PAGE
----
Lords and Ladies

akfarrar

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Terry Pratchett's books seem to function like a satyr play at the end of a day of tragedies - they poke not too subtle fun at the themes and concerns which lie deep in the psyche.

This may seem a bold claim, but there has to be some reason for popularity of the discworld books.

In this one, "Lords and Ladies", Shakespeare's fairies from 'A Midsummer Night's Dream' are combined with Tolkein's elves to create a sort of negative beautiful people - not too unlike some of the interpretations given to the darker side of the Shakespeare original.

This has a logic behind it which, when you throw in the stable discworld characters, give it a harsh flavouring of socialism (or perhaps peasantism?) and let loose Mr Pratchett's wicked play on words, produces an energetic romp guaranteed to tickle not only the intellect but also the funny bone.

You can enjoy the book without knowing the Shakespeare, but you'd miss a lot if you did.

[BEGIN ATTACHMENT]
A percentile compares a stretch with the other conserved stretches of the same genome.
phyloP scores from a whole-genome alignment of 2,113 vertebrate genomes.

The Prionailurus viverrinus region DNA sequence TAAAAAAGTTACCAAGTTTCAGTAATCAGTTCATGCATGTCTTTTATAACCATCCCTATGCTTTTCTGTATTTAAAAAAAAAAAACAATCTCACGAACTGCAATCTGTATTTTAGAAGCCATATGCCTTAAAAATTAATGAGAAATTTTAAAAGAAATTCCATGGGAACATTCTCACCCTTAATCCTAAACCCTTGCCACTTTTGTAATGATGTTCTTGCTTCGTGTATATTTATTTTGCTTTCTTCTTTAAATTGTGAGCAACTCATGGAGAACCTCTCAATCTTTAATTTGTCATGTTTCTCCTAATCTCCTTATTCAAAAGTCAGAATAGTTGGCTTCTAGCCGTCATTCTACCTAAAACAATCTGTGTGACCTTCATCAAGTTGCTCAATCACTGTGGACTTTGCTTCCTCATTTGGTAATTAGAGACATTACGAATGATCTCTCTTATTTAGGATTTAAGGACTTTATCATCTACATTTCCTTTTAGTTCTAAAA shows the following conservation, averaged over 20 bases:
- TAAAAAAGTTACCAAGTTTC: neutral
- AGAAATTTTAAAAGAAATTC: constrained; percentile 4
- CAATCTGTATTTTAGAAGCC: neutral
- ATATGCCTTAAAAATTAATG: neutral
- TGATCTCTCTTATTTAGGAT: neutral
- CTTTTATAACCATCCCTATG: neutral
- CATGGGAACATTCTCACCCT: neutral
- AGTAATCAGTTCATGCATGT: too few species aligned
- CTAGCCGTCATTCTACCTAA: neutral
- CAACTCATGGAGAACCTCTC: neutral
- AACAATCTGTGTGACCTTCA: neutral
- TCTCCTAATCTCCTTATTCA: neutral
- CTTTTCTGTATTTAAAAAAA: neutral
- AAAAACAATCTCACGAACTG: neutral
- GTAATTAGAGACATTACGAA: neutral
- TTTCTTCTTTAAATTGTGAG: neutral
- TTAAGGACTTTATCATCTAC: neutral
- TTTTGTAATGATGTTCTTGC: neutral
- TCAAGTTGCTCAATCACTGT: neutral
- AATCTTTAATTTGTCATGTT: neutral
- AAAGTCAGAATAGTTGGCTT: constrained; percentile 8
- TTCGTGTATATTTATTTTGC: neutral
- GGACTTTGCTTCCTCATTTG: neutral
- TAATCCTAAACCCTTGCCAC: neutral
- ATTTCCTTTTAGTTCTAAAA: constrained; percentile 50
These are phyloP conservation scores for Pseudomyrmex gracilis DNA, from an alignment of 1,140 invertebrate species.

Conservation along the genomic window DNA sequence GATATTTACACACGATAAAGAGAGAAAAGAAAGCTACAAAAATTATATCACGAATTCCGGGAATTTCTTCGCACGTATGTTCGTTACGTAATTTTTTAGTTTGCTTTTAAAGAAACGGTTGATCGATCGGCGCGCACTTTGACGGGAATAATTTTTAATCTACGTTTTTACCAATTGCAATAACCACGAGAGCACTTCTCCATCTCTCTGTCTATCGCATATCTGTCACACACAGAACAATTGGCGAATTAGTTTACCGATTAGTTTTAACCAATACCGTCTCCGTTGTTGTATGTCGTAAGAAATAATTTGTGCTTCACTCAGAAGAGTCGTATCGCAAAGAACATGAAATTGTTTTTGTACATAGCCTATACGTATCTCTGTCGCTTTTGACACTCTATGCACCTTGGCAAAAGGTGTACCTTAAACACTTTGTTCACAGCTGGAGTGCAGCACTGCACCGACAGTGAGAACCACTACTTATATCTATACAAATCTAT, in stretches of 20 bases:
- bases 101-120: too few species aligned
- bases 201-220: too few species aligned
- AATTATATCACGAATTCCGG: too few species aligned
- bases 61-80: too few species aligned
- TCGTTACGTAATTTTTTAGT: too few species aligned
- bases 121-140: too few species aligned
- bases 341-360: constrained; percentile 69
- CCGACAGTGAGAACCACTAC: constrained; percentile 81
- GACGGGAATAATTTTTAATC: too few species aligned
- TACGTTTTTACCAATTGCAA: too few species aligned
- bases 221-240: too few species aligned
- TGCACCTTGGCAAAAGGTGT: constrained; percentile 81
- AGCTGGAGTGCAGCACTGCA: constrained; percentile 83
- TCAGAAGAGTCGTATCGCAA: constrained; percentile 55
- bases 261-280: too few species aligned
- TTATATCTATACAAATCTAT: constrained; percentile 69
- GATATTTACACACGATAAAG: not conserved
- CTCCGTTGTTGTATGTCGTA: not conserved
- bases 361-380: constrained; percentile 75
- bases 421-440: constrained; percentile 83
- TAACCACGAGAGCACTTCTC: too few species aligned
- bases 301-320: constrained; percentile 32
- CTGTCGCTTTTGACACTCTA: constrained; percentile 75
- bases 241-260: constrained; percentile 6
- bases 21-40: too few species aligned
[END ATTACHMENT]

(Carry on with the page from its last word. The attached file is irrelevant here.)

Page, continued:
(That was written some time ago.)

I'd add now an element of Celebrity Culture to the mix of ingredients.
 

chrispenycate

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Now, if I wrote "satyr" for "satire" I'd be making the sort of joke I wouldn't expect anyone to laugh at. Hm, Cassanunder? A long barrow and two mounds? No, it's some time since I read L & L, but I don't remember it being overtly satyrical. Actually, it's one I should reread; flashes remain (blacksmith shoeing an ant, first appearance of Agnes, unicorns and iron that attracts iron) but bits I'm not certain haven't been grafted on from other books (morris dancin and scumble?) sort of drift in.
The amoral, aristocratic, egotistical elves appear in several other books (not only pTerry's, either) and are probably closer to the tradition than the noble, sickeningly good versions who've taken over so much modern fantasy; think of the changelings. the jokes played on mortals, the centuries passed in a night; your average elf thinks a human is a domestic animal, and none too valuable a one either.
 

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